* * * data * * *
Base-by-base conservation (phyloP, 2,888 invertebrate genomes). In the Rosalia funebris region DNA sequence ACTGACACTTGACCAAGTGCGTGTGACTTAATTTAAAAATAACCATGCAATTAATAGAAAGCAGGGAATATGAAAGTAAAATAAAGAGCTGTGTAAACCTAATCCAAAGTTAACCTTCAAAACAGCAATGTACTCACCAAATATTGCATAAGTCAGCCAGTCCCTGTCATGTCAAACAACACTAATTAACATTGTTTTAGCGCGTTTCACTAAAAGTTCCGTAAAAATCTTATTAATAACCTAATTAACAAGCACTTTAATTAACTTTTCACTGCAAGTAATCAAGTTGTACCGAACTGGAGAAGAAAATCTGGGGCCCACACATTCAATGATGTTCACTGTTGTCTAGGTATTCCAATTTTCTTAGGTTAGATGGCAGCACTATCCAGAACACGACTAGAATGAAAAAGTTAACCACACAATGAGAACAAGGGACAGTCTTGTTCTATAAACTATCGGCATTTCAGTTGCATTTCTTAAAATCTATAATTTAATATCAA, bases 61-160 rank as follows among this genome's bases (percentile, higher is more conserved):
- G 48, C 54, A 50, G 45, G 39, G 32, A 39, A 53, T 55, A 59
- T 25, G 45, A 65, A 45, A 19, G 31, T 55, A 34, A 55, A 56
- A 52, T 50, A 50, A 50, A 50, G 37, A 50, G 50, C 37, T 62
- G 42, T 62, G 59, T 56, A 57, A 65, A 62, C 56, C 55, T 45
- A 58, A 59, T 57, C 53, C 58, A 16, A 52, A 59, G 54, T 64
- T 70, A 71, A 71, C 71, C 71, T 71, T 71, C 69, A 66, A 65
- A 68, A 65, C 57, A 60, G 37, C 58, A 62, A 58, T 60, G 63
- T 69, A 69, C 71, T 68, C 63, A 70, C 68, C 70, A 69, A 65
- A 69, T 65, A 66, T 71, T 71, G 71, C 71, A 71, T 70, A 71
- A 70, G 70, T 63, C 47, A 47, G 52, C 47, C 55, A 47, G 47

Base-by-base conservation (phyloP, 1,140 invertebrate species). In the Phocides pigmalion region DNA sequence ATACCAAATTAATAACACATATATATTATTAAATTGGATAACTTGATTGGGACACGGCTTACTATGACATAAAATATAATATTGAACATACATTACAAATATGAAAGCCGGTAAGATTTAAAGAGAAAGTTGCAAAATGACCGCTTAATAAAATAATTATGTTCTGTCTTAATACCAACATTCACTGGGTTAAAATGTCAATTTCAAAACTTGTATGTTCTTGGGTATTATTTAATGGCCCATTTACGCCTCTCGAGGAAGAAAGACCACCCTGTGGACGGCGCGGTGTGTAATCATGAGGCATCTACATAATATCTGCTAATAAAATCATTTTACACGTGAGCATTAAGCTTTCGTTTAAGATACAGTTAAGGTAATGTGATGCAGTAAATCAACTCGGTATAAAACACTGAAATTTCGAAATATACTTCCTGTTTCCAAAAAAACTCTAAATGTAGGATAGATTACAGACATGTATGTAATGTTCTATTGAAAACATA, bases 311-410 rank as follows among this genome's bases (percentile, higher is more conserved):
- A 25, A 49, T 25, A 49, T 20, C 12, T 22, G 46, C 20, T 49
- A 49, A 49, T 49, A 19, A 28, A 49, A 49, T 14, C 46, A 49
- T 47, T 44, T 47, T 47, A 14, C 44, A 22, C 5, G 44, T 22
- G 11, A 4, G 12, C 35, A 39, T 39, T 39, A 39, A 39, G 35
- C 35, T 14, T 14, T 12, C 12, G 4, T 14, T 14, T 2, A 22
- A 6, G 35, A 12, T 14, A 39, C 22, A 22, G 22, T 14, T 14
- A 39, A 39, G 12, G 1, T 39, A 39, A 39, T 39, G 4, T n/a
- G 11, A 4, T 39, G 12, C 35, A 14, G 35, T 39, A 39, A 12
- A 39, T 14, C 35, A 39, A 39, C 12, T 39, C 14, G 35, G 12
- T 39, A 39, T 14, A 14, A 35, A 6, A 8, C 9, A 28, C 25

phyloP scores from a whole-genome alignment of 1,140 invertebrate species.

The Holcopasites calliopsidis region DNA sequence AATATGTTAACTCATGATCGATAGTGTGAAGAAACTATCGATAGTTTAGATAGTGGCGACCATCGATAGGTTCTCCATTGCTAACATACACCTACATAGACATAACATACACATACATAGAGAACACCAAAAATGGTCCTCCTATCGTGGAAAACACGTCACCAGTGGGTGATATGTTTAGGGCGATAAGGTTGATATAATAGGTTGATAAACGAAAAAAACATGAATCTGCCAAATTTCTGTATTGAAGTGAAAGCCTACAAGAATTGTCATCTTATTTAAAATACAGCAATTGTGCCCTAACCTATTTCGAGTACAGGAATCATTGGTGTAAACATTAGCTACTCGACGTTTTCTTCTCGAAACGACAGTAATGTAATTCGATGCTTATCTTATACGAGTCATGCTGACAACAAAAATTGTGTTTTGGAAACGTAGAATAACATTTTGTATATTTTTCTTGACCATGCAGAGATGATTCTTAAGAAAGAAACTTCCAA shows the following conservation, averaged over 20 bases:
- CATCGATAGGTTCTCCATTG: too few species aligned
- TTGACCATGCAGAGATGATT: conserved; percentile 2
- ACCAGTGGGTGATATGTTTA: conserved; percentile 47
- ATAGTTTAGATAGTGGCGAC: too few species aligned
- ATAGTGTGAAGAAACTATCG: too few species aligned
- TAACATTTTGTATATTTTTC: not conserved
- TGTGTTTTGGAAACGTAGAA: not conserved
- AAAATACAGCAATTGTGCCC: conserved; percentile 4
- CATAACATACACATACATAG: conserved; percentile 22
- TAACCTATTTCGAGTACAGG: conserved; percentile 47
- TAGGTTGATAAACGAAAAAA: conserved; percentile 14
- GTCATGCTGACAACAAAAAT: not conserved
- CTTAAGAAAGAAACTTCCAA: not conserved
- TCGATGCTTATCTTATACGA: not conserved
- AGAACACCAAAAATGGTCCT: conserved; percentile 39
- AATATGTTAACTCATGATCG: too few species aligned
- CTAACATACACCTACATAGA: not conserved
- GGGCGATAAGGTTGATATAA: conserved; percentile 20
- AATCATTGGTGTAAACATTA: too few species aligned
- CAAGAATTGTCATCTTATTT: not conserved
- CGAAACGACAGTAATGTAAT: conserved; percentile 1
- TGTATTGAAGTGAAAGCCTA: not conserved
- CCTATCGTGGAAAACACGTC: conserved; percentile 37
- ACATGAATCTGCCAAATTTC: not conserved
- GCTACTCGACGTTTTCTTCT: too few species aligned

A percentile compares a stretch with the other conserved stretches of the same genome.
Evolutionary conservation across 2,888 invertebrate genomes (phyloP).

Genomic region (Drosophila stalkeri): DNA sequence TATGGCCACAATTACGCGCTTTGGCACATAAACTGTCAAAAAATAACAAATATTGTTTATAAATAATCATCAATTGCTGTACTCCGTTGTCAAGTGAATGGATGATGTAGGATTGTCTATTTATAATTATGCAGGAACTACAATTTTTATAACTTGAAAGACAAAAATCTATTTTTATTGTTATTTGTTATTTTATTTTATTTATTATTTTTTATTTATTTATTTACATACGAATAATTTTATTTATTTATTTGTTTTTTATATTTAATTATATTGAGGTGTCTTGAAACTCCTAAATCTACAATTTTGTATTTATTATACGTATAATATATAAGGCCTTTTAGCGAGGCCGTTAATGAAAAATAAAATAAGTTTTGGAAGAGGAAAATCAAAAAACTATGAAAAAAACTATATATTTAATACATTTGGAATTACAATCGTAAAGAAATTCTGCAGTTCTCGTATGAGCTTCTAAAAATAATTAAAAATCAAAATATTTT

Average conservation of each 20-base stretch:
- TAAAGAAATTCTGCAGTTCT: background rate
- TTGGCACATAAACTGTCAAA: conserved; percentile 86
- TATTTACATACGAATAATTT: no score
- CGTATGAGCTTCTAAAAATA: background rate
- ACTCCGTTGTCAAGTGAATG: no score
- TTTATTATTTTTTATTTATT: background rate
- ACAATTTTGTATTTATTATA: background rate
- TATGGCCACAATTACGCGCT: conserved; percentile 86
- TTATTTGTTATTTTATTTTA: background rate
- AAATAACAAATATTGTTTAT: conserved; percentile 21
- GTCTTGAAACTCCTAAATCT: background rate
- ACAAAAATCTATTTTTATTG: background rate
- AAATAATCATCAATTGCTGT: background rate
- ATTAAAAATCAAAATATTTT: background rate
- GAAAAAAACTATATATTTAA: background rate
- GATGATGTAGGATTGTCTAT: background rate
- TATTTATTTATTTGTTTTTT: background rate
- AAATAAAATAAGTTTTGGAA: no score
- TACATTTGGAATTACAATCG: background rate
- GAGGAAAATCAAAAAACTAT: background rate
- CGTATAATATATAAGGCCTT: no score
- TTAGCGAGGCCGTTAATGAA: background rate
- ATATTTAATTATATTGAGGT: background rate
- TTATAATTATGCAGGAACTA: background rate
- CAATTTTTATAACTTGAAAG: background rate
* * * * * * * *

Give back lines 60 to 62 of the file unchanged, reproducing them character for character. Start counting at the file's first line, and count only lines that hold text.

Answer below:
- ACAATTTTGTATTTATTATA: background rate
- TATGGCCACAATTACGCGCT: conserved; percentile 86
- TTATTTGTTATTTTATTTTA: background rate